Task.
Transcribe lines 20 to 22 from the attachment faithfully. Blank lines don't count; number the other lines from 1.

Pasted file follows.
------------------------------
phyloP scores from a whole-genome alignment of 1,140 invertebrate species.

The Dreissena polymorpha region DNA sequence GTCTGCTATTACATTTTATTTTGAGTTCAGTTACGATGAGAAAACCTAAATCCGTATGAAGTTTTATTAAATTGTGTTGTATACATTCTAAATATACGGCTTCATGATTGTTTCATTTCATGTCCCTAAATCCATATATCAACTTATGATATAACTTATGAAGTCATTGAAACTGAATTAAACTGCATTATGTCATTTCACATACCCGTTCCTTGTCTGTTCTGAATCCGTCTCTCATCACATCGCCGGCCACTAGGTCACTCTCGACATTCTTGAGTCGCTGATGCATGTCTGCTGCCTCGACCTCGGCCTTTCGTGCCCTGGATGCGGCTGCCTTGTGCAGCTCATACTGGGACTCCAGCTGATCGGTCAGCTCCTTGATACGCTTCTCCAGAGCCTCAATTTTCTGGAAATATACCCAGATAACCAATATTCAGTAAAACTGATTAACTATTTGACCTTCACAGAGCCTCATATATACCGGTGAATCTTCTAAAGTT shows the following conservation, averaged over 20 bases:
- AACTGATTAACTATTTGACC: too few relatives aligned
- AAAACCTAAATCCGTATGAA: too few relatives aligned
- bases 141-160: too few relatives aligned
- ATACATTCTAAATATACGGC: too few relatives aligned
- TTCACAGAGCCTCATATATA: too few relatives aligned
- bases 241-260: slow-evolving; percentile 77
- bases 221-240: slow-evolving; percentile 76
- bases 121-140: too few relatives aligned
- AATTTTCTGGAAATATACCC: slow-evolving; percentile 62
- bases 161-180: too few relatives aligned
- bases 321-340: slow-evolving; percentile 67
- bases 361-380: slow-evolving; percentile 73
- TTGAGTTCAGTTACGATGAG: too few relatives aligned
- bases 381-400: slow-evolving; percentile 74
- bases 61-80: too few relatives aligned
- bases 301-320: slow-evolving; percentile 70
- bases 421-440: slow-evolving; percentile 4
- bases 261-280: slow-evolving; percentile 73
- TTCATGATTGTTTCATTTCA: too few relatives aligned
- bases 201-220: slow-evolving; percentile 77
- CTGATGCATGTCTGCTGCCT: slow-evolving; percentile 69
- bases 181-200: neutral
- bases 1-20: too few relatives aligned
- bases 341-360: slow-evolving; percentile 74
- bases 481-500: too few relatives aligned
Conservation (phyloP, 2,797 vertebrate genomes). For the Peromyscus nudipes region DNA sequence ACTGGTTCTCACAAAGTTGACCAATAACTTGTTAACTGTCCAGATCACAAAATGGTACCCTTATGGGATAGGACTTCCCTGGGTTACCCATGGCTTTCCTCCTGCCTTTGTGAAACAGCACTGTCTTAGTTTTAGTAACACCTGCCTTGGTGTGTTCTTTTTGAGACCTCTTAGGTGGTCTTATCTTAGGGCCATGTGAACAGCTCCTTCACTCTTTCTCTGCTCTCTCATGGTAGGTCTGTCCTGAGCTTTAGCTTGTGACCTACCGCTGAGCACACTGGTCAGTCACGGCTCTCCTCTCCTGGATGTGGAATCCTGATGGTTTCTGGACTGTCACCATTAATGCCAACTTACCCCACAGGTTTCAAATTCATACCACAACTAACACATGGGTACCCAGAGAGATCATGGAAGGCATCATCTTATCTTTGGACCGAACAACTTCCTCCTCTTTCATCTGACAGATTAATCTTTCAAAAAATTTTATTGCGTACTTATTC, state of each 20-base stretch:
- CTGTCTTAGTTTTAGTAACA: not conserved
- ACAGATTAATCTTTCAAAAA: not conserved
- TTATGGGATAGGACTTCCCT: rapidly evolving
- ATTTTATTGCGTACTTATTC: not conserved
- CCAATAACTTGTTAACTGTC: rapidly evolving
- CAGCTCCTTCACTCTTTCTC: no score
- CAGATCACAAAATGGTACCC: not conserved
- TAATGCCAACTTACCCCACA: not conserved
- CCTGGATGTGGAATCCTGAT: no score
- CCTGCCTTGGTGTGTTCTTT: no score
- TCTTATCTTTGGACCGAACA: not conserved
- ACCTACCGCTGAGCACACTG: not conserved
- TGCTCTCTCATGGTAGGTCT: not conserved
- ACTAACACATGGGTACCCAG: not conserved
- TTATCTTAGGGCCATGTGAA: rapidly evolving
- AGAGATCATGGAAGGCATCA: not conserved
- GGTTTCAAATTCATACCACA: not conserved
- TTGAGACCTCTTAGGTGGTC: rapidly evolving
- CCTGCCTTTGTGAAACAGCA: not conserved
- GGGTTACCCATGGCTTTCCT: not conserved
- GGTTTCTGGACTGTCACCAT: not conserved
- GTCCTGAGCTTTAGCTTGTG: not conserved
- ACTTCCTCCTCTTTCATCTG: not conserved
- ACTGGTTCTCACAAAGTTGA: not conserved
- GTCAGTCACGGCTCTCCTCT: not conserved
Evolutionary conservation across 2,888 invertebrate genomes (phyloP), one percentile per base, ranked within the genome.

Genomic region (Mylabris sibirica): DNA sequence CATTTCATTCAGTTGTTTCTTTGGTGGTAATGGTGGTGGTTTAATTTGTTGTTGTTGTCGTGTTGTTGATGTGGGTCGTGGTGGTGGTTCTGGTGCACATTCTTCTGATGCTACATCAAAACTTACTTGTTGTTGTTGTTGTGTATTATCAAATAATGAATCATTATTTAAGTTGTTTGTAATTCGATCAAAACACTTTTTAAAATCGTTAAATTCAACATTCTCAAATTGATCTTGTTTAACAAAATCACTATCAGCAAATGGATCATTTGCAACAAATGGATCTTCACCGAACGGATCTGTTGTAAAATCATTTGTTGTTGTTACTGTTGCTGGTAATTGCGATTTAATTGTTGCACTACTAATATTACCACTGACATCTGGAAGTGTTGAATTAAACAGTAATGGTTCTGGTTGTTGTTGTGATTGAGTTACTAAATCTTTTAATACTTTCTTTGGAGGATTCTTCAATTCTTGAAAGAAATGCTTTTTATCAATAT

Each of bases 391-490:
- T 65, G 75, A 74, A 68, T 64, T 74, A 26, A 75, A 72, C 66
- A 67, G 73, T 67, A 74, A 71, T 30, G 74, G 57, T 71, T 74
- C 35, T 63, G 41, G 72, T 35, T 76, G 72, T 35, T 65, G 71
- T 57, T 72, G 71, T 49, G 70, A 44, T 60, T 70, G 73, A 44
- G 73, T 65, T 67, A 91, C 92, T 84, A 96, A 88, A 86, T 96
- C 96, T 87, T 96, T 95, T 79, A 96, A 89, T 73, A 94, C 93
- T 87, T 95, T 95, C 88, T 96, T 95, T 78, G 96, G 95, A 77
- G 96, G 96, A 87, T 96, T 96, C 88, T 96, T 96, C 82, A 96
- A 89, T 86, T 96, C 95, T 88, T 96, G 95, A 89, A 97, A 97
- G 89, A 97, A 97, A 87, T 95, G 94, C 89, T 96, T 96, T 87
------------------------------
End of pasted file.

- bases 261-280: slow-evolving; percentile 73
- TTCATGATTGTTTCATTTCA: too few relatives aligned
- bases 201-220: slow-evolving; percentile 77